Potential Causes Of Electrical Shock At Home

An electrical shock can lead to a serious injury or even a fatality. Knowing the potential causes of electrical shock can help you avoid the shocks. Below are some of the reasons you may experience electrical shock at home.

Faulty Installations

An electrical fault can expose you to live electrical wires or contacts. For example, if an electrical outlet has a damaged cover, you might unwittingly touch the live contacts inside and experience a nasty electrical shock. Other faults that might trigger electrical shocks include loose wiring that creates short circuits, damaged extension cables that expose the hot wires, and exposed electrical wiring.

Aging Installations

Electrical installations and wiring age just like other systems, and if that happens, they increase the risk of electrical shock. For example, most electrical wires come with insulation (usually rubber) to isolate the wires from the environment. The insulation material deteriorates over the years and may fall apart after many years. The damaged insulation thus exposes you to the electrical current that the wire inside carries.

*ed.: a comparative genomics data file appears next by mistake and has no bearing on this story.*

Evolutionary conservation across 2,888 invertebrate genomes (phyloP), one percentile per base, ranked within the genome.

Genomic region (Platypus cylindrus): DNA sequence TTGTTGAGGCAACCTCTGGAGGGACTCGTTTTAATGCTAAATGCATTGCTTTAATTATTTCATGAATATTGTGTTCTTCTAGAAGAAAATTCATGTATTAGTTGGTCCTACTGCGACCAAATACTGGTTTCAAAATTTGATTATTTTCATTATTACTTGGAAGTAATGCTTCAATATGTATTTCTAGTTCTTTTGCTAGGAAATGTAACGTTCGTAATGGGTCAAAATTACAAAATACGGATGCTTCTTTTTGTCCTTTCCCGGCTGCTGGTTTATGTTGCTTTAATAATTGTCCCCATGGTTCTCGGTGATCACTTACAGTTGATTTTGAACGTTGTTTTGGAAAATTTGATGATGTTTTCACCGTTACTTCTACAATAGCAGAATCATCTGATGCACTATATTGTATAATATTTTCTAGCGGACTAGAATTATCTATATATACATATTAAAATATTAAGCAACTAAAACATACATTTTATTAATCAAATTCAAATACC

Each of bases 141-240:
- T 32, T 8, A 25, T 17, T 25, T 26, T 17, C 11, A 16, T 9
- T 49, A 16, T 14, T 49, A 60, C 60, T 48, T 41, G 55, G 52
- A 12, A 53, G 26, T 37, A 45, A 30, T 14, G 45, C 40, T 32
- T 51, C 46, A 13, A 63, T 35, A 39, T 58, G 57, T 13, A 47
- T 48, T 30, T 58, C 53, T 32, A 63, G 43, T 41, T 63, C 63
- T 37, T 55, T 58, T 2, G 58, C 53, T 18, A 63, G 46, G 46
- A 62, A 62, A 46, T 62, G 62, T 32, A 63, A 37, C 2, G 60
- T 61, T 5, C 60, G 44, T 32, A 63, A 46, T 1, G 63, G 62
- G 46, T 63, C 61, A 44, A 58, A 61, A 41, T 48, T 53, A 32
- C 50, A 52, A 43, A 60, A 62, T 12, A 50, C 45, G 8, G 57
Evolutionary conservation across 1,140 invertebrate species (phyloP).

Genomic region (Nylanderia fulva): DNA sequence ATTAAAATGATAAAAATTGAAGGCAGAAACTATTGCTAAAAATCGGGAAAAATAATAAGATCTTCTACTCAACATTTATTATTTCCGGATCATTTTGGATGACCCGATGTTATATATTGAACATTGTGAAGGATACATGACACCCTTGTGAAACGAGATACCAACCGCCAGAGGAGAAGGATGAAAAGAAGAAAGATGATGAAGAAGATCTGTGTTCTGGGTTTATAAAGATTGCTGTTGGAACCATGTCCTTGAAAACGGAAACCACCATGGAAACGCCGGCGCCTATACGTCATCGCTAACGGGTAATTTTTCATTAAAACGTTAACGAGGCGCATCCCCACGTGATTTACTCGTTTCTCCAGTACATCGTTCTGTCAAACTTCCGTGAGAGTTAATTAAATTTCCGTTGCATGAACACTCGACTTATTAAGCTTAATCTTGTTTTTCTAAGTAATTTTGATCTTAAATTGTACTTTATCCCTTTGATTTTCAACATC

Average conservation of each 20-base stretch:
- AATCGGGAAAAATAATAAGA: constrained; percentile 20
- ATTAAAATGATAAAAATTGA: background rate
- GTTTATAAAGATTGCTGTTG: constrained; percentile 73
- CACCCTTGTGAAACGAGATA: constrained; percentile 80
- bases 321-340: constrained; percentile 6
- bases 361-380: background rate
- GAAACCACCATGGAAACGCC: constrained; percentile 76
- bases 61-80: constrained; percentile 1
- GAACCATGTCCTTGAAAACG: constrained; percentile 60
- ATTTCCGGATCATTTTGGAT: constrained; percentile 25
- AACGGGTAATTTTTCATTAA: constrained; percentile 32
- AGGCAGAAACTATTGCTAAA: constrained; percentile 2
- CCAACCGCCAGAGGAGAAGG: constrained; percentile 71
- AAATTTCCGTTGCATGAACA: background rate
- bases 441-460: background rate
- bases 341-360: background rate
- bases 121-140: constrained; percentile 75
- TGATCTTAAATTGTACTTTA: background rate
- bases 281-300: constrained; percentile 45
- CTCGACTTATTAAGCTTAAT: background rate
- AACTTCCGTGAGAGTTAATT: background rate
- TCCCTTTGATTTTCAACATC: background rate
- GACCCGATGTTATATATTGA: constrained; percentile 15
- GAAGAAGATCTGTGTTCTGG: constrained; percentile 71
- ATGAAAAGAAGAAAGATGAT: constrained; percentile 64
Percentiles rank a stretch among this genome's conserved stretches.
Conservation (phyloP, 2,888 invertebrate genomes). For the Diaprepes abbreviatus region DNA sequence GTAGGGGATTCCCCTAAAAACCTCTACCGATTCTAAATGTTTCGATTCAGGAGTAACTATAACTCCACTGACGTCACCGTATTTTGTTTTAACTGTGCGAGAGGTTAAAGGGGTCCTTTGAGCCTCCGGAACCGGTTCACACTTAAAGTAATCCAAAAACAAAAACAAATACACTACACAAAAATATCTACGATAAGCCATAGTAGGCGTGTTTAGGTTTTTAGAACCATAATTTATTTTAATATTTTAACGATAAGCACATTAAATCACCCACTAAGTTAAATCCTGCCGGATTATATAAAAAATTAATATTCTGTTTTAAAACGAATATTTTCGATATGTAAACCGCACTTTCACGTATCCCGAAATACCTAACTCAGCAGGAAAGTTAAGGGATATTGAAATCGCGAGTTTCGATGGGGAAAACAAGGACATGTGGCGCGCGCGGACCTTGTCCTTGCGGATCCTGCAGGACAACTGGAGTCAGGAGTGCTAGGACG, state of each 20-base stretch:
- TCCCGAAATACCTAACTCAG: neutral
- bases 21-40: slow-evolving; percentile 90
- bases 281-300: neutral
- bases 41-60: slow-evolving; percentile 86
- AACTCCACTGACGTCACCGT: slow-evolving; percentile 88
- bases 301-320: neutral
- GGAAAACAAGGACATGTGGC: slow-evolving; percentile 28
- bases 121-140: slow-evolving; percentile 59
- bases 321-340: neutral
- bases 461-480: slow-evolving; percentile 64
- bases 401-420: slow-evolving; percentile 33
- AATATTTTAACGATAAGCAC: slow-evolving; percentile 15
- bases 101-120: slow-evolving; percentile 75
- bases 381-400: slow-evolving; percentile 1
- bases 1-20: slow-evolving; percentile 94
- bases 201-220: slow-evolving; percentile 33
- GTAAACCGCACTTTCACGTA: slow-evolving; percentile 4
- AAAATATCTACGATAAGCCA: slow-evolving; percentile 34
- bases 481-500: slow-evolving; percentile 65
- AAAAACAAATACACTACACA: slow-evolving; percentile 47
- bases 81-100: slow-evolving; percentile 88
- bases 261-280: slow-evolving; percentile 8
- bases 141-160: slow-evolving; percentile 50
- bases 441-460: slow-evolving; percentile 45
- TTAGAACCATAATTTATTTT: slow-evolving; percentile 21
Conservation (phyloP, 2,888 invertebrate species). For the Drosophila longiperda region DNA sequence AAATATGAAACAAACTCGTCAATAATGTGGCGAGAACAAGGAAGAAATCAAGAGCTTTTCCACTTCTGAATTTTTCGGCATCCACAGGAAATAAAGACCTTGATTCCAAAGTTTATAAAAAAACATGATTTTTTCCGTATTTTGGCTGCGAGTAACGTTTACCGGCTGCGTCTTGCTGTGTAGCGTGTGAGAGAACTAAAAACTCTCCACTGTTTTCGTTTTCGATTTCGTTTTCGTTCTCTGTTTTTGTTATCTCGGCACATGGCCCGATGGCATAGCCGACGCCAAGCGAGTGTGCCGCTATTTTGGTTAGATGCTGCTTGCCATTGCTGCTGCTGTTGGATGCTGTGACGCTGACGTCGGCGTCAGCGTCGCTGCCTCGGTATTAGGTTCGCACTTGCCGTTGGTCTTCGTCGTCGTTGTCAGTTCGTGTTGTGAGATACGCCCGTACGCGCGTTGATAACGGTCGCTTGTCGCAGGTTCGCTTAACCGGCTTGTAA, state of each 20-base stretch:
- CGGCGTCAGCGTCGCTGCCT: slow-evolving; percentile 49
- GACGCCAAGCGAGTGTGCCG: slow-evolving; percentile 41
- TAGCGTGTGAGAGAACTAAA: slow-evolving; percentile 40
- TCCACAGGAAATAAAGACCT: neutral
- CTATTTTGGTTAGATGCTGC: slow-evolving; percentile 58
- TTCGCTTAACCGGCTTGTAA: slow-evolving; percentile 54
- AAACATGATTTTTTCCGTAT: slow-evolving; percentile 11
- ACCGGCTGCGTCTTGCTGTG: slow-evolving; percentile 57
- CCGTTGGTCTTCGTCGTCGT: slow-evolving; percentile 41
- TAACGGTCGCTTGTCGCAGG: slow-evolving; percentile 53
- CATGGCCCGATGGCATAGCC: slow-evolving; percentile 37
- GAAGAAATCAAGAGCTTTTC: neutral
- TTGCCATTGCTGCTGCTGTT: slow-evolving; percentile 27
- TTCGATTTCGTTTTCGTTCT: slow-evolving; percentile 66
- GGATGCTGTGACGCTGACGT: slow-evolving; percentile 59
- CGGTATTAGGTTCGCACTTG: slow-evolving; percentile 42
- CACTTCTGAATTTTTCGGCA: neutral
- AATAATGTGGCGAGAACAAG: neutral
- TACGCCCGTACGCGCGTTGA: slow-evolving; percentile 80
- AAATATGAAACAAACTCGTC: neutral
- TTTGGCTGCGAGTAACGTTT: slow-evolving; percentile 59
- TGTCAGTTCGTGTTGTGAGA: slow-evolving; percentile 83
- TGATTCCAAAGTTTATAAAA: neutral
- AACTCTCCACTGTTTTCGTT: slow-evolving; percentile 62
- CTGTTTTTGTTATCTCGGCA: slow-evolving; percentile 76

Water Exposure

Water conducts electricity so it can complete a circuit and expose your body to electrical current. For example, if you touch an electrical outlet with wet hands, some of the water might drip into the outlet, trigger a short circuit, and give you an electrical shock. Alternatively, if your house is flooded, the floodwater can get into contact with the electrical wiring and give you a shock if you touch the water.

DIY Repairs

The risk of electrical shock is also high for those who love to dabble in DIY electrical installations and repairs. The risk is particularly high if you love DIY work but your electrical skills and experience are less than adequate. For example, you may forget to turn off the right breaker at the electrical panel before attempting to replace an outlet, thereby risking an electrical shock.

Inadequate or Lack of Grounding

Electrical grounding provides a way for excess or leaking electrical current to flow safely into the ground. For example, if you touch an electrical appliance whose casing is live due to an electrical fault, the grounding will channel the leaking electricity into the ground so that you don't experience a serious electrical shock. However, you will experience the full electrical shock if the grounding is nonexistent or improperly connected.

Limit DIY electrical work, maintain your electrical system, and get faults repaired as soon as they occur. Consult a company like McDonald Electric if you suspect that an electrical fault may give you an electrical shock.